I’ve come to notice that when you have been travelling continually for a while, there are some experiences you encounter that you simply wouldn’t face on regular length trips. By the virtue of them being long trips, things come up and you’re unable to just wait them out until you get home again. One of these is haircuts, something I found generally annoying in regular life but made tricky when you’re on the move for a long time.
Of course there are alternatives to it such as growing your hair out or shaving it off, but I don’t think anyone (including me) wants to see either of those looks on me. And so last June, several months after leaving Australia behind, I was in dire need of a haircut. I had just so happened to arrive in Montenegro when I felt I had reached breaking point. I had my first stop in the nation’s capital of Podgorica and the summer heat was starting to get to me, with the hair only making things worse.
So as I went exploring through Podgorica, which unfortunately was not particularly exciting, I took note of barbers and hairdressers nearby. I found one not far from my hotel and decided I would visit once I built up the nerve. As I said earlier, I’m not a fan of hairdressers because you usually get stuck making banal small talk, but going in a foreign country presented new challenges. Really the biggest challenge was going to be the language barrier, making it tough to explain what I was after. I’m not overly particular about my hair, but you never know what can be lost in translation and I was going to have to walk around with whatever I was left with.
To overcome the language hurdle, I first found a photo on my phone with a decent shot of my hair because visual trumps verbal communication often when travelling. Secondly, I looked up the Montenegrin word for “short” so I could give a general sense of what I wanted – although it seems overly simplistic and obvious now.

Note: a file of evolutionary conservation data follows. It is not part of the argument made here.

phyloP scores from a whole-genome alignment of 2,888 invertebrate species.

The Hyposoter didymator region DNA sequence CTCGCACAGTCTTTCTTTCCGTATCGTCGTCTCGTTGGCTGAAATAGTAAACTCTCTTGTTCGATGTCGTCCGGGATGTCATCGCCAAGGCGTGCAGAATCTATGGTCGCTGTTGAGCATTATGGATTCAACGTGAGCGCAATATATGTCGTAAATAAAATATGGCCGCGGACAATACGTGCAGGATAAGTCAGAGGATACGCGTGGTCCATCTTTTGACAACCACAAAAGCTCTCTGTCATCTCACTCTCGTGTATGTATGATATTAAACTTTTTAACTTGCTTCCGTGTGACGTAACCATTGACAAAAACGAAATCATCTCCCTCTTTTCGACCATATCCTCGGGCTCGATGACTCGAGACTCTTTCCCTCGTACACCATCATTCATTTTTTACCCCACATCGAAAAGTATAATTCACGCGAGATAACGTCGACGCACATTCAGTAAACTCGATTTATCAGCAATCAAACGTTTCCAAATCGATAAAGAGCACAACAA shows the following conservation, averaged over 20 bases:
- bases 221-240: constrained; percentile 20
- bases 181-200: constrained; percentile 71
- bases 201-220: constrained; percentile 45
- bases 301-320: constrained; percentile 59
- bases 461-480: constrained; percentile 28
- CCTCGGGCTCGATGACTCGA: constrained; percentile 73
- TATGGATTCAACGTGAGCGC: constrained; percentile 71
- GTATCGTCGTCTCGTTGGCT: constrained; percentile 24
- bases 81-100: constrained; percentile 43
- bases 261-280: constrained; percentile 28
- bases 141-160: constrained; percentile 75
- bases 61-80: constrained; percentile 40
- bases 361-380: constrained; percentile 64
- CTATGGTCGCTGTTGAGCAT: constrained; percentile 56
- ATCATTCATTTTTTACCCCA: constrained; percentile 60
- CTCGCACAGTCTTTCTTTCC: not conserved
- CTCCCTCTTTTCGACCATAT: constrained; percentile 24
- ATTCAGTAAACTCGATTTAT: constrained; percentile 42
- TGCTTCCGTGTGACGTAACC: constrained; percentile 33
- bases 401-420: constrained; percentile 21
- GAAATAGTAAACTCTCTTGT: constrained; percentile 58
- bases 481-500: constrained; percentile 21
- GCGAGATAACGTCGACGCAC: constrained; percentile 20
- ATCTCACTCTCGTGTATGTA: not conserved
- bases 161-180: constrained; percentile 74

Eventually building up the nerve, I made my way over to the small, and honestly a little dingy, barber. Walking in, there was no one else there and as soon as he said anything I made sure to respond in English to make it clear I didn’t understand. Unfortunately, he didn’t seem to speak any English, so I showed him the photo at which point he responded with “little, little” and gestured with his hands. From there we were all sorted and he got started on my hair. While I usually hate the small talk at the barbers, there was none as we couldn’t really communicate and so we proceeded in silence, which I kinda liked.
In the end it worked out fine, with me leaving with a reasonably good haircut that resembled the photo and only costing something like 5€. While things could maybe have gone wrong, this experience and others have worked out. It’s funny what little challenges travel can throw at you, but for the most part they’re not too difficult to resolve if you get a little creative.
What other odd little experiences have you encountered while travelling? Please share in the comments below.